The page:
Soaring commodity prices increasing business costs and hurting profit margins  Higher commodity prices have been squeezing profit margins at U.S. businesses for some time and this week, consumer products giant Kimberly-Clark said it plans to raise prices for its goods as surging commodity prices have caused the company's projected commodities tab to double.

MarketWatch reports that the Texas-based company missed analysts' expectations with its first quarter earnings, and cut its 2011 full-year earnings range to the lower end of forecasts on soaring commodity prices. The company faces the sensitive task of offsetting higher business costs on consumers without alienating them, which would further erode revenue.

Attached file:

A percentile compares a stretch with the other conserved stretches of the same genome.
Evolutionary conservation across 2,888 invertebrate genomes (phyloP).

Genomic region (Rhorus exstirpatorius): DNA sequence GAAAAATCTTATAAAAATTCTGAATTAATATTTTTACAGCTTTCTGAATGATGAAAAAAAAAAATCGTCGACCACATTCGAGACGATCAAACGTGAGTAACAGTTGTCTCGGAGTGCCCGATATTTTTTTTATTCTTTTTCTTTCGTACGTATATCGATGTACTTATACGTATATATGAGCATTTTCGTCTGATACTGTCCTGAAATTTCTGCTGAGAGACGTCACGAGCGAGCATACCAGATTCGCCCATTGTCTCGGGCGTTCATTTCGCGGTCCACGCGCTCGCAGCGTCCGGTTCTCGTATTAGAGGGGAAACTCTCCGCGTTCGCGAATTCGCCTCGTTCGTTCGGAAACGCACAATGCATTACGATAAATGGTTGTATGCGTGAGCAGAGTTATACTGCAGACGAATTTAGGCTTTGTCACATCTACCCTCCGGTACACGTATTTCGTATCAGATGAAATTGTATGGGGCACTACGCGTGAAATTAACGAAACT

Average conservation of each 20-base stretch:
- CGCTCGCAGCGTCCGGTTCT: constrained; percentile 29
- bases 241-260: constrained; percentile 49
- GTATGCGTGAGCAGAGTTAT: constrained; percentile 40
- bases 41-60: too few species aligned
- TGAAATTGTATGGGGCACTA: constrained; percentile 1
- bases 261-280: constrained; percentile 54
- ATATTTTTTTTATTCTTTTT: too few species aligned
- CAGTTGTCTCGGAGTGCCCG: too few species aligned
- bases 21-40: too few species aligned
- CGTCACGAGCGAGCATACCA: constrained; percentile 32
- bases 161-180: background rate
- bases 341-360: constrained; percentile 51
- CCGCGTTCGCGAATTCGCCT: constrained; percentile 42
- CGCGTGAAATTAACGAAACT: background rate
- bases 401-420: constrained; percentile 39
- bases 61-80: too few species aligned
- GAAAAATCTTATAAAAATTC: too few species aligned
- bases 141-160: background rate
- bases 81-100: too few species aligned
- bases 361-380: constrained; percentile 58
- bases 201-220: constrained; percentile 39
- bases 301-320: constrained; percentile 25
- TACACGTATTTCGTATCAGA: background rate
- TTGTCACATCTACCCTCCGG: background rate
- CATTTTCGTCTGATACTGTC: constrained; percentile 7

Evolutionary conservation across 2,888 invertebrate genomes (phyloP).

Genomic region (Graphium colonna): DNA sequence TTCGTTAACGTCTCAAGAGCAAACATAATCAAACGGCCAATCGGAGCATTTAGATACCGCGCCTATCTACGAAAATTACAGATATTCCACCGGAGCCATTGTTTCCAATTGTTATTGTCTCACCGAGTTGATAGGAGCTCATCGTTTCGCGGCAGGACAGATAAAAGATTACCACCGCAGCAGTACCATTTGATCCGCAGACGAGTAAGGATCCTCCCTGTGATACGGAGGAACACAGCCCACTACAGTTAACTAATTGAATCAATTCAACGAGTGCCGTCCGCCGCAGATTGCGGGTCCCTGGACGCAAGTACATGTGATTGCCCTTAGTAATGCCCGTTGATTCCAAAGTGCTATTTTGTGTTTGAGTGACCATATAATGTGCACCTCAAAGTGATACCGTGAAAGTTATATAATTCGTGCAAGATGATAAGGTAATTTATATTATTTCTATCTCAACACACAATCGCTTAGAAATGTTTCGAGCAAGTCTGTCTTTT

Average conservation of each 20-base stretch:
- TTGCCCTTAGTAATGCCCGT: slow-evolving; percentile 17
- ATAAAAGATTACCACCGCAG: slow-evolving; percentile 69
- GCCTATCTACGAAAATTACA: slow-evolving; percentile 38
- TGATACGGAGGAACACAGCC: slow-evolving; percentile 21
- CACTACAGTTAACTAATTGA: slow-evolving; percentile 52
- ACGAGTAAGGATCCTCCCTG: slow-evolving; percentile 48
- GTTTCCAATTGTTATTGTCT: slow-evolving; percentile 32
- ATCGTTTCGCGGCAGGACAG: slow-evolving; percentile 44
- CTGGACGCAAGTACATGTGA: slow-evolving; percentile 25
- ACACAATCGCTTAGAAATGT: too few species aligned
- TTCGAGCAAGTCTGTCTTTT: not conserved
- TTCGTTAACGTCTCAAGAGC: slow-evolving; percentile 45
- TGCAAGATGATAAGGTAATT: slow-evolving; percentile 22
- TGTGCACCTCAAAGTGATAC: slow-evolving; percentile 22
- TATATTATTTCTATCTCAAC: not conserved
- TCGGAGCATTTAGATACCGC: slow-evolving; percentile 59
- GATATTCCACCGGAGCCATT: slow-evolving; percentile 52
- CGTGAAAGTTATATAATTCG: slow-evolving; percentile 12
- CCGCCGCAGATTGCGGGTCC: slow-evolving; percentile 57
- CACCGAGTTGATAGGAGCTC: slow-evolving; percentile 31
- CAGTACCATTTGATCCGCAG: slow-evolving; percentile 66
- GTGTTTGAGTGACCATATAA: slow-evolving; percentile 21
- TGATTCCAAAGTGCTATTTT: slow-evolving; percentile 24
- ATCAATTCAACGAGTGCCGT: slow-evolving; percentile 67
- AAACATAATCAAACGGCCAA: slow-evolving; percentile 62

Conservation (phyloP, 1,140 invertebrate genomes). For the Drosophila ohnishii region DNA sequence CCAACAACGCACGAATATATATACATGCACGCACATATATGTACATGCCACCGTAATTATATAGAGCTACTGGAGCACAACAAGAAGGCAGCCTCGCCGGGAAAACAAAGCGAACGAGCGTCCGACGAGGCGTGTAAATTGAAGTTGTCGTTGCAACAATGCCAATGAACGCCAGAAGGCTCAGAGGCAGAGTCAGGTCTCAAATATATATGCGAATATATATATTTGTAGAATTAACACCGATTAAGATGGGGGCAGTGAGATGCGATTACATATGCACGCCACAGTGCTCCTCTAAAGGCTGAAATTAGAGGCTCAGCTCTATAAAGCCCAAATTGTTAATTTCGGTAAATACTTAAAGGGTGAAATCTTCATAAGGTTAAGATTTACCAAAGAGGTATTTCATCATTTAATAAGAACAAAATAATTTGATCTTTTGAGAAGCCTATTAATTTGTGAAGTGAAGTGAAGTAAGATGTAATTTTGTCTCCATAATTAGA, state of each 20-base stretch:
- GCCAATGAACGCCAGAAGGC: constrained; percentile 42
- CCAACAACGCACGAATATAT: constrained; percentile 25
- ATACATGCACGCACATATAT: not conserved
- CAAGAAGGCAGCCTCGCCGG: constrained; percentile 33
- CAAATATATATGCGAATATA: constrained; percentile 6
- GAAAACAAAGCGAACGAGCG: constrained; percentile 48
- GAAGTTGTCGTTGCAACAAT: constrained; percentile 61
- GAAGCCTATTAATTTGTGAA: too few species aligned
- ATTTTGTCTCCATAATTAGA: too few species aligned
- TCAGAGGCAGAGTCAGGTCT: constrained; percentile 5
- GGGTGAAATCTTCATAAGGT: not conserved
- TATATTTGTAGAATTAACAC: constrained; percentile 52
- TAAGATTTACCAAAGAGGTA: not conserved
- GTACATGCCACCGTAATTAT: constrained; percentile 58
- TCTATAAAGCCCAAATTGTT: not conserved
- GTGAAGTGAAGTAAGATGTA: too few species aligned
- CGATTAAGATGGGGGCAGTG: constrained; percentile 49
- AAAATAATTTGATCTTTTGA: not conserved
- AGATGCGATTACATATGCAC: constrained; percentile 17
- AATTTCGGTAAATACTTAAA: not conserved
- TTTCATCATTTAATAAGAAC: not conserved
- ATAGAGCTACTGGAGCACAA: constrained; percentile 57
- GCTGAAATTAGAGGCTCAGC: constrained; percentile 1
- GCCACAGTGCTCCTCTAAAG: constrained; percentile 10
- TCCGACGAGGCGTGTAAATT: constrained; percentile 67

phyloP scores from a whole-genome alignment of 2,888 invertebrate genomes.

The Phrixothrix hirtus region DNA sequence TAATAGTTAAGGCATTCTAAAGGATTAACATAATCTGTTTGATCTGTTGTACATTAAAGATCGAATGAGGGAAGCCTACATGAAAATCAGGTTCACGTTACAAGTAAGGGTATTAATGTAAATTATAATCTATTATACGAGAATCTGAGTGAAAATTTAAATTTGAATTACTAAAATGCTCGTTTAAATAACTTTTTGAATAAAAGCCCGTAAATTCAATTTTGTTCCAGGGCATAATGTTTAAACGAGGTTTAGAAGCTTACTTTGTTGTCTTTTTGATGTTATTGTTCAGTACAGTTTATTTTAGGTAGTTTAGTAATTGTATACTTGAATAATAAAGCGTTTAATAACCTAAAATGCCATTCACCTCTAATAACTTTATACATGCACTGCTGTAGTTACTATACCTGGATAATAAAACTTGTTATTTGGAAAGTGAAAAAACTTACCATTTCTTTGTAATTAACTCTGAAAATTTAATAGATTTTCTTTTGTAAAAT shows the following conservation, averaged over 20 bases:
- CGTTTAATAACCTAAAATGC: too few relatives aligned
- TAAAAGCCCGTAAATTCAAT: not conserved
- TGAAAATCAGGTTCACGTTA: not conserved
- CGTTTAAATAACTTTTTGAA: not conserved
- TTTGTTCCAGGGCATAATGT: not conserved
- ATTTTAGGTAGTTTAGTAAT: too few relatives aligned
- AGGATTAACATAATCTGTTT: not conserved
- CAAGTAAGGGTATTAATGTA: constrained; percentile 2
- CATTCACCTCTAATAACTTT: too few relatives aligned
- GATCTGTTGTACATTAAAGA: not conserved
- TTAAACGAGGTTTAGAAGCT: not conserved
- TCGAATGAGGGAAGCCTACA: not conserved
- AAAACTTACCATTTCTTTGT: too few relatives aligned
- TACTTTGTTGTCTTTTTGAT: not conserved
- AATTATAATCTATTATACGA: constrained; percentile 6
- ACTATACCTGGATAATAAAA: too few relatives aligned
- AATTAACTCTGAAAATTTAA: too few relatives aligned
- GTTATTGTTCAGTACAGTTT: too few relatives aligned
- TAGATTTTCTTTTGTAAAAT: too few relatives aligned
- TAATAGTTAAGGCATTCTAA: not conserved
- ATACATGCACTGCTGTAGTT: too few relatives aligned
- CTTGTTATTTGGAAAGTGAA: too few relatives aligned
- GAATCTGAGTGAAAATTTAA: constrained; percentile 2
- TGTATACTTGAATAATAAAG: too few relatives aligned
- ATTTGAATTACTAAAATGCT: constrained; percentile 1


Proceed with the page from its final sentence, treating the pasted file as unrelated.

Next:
Other businesses that are reeling from climbing commodity prices - like Newell Rubbermaid, Church & Dwight and Arm & Hammer - have suffered declines in share price as investors are leery of their long-term prospects should commodity prices continue increasing - as they are projected to.

Kimberky-Clark posted a 4 percent rise in sales during the first fiscal quarter from 2010, but the increased business costs ate into its margins, with profits falling to $350 million from $384 million the year prior. The company plans to raise prices of Huggies diapers by three to seven percent, and Cottenelle and Scott 100 bathroom tissue by about seven percent.

In a statement, Kimberly-Clark chief executive Tom Falk said consumers should be ready for price increases. "A number of our businesses will be raising selling prices, including most of our North American consumer products businesses," Falk affirmed.
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